WHY A WILL SHOULD ALWAYS BE FILED WITH THE COURT…

19
Jan2021
Will Filing

WHY A WILL SHOULD ALWAYS BE FILED WITH THE COURT…

  • By Legacy Law Center
  • 131

WHY A WILL SHOULD ALWAYS BE FILED WITH THE COURT

                The loss of a loved one can be the most difficult time for the person’s family.  In addition to the often overwhelming grief and grieving process, the family must take care of things like funeral arrangements, closing accounts, completing life insurance claims and dealing with an estate lawyer Maryland Heights.

During this difficult time, however, eventually the survivors of the deceased should always file the will in court, regardless if there are any assets that must be dealt with by a probate lawyer.

Here’s are four reasons a last will and testament Missouri should always be filed after a person passes away:

  1. UNDER MISSOURI LAW A WILL IS ONLY GOOD FOR ONE YEAR.

As a practical matter, there are often circumstances when one person passes away where their spouse or children may not be able to deal with the estate right away.  Maybe the surviving spouse has serious health problems.  Maybe surviving children live out of the country.  There are numerous reasons why that one (1) year deadline might pass without the will being filed.

But, here’s the problem:  If the will is not filed in time, the will is invalid and Missouri intestacy laws control.  That can lead to a different set of people inheriting, which can be a huge problem.

  1. THE WILL FILING PROCESS IS EASY AND INEXPENSIVE.

An estate lawyer near me can file the original will of the decedent in the proper county circuit court inexpensively and without much cost for the filing.  Even if assets are found several years later, the filing of the will within a year after death is a safe harbor, i.e. the original will still controls who gets what, not Missouri law.    There’s just no reason not to file the will.

  1. ASSETS ARE LATER DISCOVERED.

A few years ago I had a client whose husband had passed away.  The death was sudden and unexpected.  To his wife’s surprise, just over a year after he died, his employer called and notified her that they had overlooked the fact that he had unpaid vacation days which were entitled to be paid out to his estate.  The value of the assets was about $10,000 or so.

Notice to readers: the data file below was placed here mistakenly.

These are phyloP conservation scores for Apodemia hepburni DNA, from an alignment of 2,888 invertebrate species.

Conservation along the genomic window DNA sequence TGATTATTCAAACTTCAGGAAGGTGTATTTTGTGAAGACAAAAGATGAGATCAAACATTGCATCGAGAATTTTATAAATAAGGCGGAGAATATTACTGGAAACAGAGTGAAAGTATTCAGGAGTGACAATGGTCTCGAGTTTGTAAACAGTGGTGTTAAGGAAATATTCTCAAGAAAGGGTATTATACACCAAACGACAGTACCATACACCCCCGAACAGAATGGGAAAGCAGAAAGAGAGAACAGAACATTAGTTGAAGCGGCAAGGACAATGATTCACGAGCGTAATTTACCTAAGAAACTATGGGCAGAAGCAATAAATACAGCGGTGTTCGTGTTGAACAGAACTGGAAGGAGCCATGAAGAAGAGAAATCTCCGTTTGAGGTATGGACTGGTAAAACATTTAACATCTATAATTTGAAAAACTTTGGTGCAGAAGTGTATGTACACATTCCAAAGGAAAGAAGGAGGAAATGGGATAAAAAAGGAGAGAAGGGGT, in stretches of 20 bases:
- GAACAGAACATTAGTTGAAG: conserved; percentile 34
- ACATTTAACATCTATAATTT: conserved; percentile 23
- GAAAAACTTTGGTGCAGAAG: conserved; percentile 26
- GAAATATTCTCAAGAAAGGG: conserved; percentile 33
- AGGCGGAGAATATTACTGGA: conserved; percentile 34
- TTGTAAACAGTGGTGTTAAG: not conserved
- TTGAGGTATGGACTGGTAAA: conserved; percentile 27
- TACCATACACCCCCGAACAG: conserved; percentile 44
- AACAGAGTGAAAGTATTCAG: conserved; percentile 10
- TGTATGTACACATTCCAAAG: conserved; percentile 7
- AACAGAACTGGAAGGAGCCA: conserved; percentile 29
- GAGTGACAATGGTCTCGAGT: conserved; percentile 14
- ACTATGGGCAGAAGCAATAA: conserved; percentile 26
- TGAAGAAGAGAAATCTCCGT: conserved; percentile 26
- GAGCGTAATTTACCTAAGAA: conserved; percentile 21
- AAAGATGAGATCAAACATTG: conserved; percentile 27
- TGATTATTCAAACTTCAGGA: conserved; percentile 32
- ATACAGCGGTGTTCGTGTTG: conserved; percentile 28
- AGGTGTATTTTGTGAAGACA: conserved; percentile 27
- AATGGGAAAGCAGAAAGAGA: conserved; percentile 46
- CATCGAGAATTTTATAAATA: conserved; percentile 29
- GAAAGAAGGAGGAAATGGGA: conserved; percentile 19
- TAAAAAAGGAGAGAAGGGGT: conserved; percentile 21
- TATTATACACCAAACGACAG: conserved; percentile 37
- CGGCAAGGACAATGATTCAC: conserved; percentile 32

Because we had filed his will a month or so after he died, we were able to resolve that without much trouble, even though at that time we believed everything was owned by their joint trust.  This is a good example of why filing the will is always the best practice.

  1. SOMEONE MAY NEED TO BE NAMED PERSONAL REPRESENTATIVE TO PURSUE A LAWSUIT.

A more common example of why filing the will is important is because the death may require a lawsuit which would require the personal representative named in the will to file the lawsuit on behalf of the estate.  Without the will filing, this process may require additional filings.  Additionally, as the will would control who the beneficiaries of the lawsuit proceeds belong to (if there are any), any proceeds would go to the person the decedent wanted to have those funds.

  1. FILING THE LAST WILL CAN AVOID FIGHTS OVER PERSONAL PROPERTY.

Wills often include provisions that state that certain personal property should go to certain people.  Often this personal property has high monetary value.  It can often also have tremendous sentimental value.  If the will says “my Picasso painting to my wife”.  If there was no will, or it wasn’t timely filed within a year after death, the Picasso would belong to the wife and any joint children or stepchildren.  That’s quite a different outcome.  Don’t leave things to chance.  File the will and know that doing so is best approach.

CONCLUSION

As mentioned earlier, will filings are cheap to file and cheap to hire a lawyer to do.

Legacy Law Center is located at 4215 S. Old Highway 94 in St. Charles, Missouri.  We are right next to the DMV in Harvester.  We assist clients to establish estate plans, including wills, trusts and powers of attorney.  We also assist clients with trust and probate administrations.  

Call us today for a free consultation at (636) 486-2669.